After many, many iterations, the National Transportation Safety Board (NTSB) investigation ended with the adoption of their final report on August 23, 2000. In it they concluded that the probable cause of the accident was “an explosion in the center wing fuel tank (CWT), resulting from the ignition of flammable fuel/air mixture in the tank. The source of the ignition could not be determined with certainty, but, of those evaluated in the investigation, the most likely was a short circuit originating outside of the CWT that allowed excessive voltage to enter through the electrical wiring.
It seems the NTSB and Boeing dismissed electrostatic discharge (ESD) as probable cause and, instead, latched onto wiring short circuit. In so doing they created a highly improbable scenario. Aircraft systems utilize low voltages ranging from 24 VDC to 30 VDC. By what means this range can transform into an “excessive voltage spike” without auto-inductive means in the indication system is beyond me. What am I missing?
Probable cause points to unruly, electrostatic energy and not a wiring short. Air conditioning (A/C) units had been operating at full capacity while the aircraft sat on the tarmac for six (6) hours in a hot July sun, thus lowering temperatures internal to the aircraft and raising ESD levels because of it. The units, which are adjacent to the CWT, had vaporized residual fuel within the tank through heat transfer. A bomb had been created waiting to explode. The fuse, it can be said, was the energy traversing the electrical wiring from the cockpit of the 747 to the fuel level sensor. By way of contrast the short-circuit notion seems to have been something pulled out of thin air.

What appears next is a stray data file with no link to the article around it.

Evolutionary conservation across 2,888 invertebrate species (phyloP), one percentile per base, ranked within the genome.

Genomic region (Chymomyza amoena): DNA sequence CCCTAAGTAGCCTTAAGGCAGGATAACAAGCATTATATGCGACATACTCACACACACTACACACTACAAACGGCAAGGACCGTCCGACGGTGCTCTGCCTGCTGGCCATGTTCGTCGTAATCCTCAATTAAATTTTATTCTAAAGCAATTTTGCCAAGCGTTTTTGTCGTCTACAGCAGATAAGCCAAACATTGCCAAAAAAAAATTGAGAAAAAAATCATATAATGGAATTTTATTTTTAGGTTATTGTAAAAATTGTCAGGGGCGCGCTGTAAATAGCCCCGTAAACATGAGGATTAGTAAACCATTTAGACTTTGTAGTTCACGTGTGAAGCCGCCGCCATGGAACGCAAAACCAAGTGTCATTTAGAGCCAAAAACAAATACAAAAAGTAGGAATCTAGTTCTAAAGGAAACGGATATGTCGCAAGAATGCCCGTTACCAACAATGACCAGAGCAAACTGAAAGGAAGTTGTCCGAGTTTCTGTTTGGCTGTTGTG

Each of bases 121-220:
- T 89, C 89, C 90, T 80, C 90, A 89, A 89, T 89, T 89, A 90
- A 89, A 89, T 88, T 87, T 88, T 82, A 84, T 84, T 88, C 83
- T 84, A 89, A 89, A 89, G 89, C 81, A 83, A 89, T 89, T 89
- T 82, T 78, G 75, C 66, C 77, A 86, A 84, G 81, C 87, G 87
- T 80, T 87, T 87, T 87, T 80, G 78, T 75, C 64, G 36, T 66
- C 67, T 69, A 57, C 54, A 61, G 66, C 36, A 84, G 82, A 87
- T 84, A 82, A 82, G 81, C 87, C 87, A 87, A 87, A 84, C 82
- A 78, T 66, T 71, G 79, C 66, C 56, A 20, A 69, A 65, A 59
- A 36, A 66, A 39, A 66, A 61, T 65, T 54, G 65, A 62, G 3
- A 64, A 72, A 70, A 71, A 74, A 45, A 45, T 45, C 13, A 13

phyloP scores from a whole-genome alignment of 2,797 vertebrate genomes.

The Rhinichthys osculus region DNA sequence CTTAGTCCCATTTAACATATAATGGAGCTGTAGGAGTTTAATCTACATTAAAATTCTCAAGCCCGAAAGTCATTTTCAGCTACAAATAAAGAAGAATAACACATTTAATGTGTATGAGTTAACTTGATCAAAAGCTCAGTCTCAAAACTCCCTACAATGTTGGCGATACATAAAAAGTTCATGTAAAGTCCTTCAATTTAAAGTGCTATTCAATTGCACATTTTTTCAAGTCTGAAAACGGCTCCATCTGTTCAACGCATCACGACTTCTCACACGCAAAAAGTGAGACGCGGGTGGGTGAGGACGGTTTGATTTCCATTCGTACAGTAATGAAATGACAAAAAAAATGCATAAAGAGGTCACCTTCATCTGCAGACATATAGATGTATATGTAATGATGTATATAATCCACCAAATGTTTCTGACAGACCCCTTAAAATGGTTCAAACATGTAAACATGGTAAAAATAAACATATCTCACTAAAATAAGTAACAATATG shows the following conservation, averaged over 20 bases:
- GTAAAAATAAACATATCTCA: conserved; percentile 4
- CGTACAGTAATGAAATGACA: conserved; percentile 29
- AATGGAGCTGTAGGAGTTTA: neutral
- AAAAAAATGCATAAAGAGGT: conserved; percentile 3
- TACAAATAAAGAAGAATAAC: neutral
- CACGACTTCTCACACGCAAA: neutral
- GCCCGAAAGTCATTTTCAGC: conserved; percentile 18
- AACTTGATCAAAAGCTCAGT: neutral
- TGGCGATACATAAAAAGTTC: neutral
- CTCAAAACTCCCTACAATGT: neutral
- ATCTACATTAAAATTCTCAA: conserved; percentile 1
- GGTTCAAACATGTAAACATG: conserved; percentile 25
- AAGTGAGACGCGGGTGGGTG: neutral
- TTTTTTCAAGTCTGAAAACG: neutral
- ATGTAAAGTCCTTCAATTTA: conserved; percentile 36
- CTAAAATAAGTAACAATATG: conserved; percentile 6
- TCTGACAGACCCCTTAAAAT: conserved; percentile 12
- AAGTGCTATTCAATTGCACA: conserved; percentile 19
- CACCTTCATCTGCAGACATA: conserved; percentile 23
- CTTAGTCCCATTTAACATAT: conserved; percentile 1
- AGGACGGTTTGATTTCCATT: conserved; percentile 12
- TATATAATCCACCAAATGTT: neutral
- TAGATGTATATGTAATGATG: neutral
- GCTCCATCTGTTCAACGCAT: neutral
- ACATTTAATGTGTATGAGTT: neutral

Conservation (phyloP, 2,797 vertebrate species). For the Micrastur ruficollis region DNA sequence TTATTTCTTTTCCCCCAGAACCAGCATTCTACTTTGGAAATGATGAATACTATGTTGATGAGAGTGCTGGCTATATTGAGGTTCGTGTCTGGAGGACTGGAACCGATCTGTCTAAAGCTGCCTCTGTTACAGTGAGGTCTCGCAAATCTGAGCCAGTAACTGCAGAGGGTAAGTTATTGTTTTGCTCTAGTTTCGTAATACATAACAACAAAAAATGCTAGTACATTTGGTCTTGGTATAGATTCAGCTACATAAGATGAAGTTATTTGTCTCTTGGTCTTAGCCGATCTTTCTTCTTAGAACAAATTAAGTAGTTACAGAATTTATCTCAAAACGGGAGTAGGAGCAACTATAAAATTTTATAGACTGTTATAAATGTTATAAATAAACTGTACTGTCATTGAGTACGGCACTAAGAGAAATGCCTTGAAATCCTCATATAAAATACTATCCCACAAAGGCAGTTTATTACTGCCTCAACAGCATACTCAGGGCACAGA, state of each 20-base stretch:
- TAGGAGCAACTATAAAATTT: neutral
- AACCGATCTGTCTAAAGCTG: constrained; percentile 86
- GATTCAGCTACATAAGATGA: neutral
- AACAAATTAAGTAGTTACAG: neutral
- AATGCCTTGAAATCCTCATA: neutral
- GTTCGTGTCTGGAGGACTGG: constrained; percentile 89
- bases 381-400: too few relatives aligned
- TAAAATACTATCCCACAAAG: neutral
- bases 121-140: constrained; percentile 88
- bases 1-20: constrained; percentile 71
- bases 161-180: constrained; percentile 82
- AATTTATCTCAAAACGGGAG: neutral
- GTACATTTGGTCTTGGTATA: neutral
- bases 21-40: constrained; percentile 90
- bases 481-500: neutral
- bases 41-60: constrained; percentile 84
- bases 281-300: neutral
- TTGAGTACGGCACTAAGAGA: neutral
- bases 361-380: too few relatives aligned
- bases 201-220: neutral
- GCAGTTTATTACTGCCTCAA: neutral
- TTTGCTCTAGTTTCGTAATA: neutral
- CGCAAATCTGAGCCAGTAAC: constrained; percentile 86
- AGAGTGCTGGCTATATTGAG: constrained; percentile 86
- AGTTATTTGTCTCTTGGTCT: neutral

Realistically, the pilot had made an altitude change to 15,000 feet, as instructed by the air controller. TWA 800 had likely met its fate upon reaching that altitude, but what was the cause? Most likely it was ESD from pilot, or co-pilot, to gauges and switches on the instrument panel. Electrostatic voltage above several thousand volts had produced a spark that found its way to the fuel sensor in the CWT and caused the explosion. Supportive of that was the pilot had noticed that the fuel gauge to Engine #4 was behaving erratically. It would be surprising if he did not tap the gauge, as most persons would be prone to, and in so doing sparked the panel. The energy would seek the path of least resistance to systems "ground". It’s anyone’s guess where that path might be, and how many lesser discharges had occurred in flights before. It is frightening, but bear in mind that electrostatic voltage build-up was in proportion to the time the Boeing aircraft was on the tarmac prior to take-off. Six hours is not only ridiculous, it is inhuman. Imagine!